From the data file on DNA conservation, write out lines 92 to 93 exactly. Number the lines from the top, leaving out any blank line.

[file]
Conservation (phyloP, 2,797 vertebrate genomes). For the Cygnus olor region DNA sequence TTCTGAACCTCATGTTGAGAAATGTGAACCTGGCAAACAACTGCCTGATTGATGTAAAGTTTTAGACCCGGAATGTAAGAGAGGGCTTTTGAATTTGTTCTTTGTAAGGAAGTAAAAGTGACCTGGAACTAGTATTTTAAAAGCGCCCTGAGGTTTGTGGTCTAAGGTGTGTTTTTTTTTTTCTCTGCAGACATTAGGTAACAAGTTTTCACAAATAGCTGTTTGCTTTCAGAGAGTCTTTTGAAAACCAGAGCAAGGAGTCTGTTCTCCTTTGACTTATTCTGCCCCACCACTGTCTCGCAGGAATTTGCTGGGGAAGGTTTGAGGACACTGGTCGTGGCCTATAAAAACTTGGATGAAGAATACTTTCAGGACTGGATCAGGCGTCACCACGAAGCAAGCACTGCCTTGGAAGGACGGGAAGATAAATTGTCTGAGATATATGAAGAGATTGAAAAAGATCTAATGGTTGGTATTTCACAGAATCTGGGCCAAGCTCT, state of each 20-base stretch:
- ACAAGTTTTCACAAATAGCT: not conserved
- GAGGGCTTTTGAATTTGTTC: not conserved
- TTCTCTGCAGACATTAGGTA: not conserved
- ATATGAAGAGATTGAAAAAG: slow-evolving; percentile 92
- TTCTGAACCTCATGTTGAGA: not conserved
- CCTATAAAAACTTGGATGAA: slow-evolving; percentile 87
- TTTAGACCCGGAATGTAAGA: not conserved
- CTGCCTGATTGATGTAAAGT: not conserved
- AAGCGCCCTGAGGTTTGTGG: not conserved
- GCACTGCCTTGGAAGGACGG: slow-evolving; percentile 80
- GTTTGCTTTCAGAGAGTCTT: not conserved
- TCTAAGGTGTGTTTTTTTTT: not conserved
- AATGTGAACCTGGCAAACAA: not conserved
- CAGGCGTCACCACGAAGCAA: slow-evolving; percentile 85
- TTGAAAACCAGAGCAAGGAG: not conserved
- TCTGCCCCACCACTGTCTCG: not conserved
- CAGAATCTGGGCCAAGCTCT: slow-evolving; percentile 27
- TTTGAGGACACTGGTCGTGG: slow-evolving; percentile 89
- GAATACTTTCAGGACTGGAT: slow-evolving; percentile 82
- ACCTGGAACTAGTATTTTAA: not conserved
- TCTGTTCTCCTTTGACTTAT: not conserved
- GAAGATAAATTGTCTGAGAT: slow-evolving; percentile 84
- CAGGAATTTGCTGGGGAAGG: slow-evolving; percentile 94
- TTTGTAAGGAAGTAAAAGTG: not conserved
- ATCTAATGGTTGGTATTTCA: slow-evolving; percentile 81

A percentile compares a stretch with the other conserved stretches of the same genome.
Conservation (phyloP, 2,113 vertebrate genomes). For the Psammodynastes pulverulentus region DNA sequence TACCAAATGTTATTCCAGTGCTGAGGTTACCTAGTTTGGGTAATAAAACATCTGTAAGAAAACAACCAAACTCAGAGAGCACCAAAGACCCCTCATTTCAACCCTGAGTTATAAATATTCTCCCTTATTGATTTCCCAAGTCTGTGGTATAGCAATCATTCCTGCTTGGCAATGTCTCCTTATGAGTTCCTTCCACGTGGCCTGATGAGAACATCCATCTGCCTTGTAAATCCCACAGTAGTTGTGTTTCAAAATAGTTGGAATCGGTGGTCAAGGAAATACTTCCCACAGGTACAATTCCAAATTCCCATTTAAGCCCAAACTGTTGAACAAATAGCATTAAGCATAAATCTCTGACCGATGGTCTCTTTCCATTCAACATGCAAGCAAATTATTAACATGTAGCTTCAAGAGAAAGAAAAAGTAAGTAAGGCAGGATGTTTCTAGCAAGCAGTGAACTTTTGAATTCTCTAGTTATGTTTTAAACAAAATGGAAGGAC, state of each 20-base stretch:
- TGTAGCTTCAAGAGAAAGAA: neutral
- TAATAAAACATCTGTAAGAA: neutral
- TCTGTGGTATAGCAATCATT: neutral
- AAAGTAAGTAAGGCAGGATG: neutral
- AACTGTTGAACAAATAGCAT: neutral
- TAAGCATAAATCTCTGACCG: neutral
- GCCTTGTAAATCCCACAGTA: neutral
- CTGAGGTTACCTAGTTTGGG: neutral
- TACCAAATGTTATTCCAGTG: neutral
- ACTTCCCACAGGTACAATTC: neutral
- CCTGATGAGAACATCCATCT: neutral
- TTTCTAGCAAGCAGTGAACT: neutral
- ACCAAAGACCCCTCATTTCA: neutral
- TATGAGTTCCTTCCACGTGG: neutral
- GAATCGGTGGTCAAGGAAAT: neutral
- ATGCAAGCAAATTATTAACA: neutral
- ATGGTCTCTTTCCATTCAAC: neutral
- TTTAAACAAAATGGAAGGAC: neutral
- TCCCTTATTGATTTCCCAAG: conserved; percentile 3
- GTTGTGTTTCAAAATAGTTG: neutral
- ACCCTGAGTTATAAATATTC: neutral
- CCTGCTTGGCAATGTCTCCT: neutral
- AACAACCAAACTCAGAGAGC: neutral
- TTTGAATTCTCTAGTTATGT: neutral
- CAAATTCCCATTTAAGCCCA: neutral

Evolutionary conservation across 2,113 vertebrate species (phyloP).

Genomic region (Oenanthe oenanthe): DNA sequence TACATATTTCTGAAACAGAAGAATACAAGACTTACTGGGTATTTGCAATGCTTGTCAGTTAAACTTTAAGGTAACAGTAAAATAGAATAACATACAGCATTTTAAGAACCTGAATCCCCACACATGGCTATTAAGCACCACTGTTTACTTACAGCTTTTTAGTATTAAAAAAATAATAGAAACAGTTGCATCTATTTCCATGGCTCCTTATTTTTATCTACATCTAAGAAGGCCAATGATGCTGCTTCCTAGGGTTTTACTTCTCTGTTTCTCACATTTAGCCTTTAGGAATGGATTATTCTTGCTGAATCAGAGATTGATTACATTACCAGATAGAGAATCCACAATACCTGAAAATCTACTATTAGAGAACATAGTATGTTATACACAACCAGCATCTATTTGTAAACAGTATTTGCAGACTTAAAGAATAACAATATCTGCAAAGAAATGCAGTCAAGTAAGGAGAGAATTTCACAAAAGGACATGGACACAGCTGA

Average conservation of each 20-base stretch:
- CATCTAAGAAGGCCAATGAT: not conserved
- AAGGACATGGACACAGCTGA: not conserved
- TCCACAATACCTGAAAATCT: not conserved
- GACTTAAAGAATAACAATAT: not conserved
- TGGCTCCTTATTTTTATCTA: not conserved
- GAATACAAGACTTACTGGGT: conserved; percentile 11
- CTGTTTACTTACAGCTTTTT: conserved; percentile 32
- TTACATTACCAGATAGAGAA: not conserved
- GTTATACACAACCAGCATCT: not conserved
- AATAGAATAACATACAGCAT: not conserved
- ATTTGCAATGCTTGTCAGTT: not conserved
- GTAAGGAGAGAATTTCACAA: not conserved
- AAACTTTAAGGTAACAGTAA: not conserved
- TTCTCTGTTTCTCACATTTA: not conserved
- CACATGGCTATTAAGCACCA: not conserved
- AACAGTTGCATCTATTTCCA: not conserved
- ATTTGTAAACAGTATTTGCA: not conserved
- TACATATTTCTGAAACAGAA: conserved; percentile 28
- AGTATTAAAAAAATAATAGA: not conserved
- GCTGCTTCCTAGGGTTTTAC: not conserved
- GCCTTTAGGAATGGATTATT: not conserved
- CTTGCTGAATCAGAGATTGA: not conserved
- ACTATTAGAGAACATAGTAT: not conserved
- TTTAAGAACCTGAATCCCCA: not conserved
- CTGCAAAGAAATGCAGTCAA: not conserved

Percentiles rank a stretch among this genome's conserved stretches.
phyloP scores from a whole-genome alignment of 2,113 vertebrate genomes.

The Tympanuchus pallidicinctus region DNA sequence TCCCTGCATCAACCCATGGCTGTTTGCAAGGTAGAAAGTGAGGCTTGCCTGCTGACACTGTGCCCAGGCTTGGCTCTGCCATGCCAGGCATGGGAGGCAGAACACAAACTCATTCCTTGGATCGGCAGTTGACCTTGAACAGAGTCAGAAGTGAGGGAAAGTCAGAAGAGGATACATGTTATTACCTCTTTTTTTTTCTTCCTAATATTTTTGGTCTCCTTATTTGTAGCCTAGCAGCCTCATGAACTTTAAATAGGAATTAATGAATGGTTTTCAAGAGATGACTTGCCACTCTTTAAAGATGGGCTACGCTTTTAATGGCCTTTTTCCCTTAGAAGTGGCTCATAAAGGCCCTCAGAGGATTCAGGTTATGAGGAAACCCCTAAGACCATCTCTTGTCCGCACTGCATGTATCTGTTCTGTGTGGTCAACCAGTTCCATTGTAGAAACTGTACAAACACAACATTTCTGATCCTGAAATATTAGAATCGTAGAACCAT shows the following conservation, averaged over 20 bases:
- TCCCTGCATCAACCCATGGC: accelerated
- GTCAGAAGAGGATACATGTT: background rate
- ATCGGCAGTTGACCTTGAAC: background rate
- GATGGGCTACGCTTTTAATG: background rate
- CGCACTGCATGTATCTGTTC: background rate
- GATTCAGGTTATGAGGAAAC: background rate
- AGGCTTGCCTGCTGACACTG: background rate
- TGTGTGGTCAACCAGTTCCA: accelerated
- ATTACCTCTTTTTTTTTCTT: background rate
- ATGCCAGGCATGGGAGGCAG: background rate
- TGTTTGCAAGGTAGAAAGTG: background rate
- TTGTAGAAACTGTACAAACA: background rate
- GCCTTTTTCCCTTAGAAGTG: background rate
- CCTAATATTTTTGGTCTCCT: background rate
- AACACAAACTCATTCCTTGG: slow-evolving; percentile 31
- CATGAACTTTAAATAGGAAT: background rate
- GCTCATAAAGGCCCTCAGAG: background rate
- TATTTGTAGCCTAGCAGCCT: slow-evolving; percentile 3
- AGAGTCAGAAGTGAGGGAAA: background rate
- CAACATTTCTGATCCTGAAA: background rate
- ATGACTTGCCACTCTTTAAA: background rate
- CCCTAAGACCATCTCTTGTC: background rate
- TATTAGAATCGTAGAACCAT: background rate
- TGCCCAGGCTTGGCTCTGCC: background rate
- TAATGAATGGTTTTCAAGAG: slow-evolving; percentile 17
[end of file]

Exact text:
- TGTGTGGTCAACCAGTTCCA: accelerated
- ATTACCTCTTTTTTTTTCTT: background rate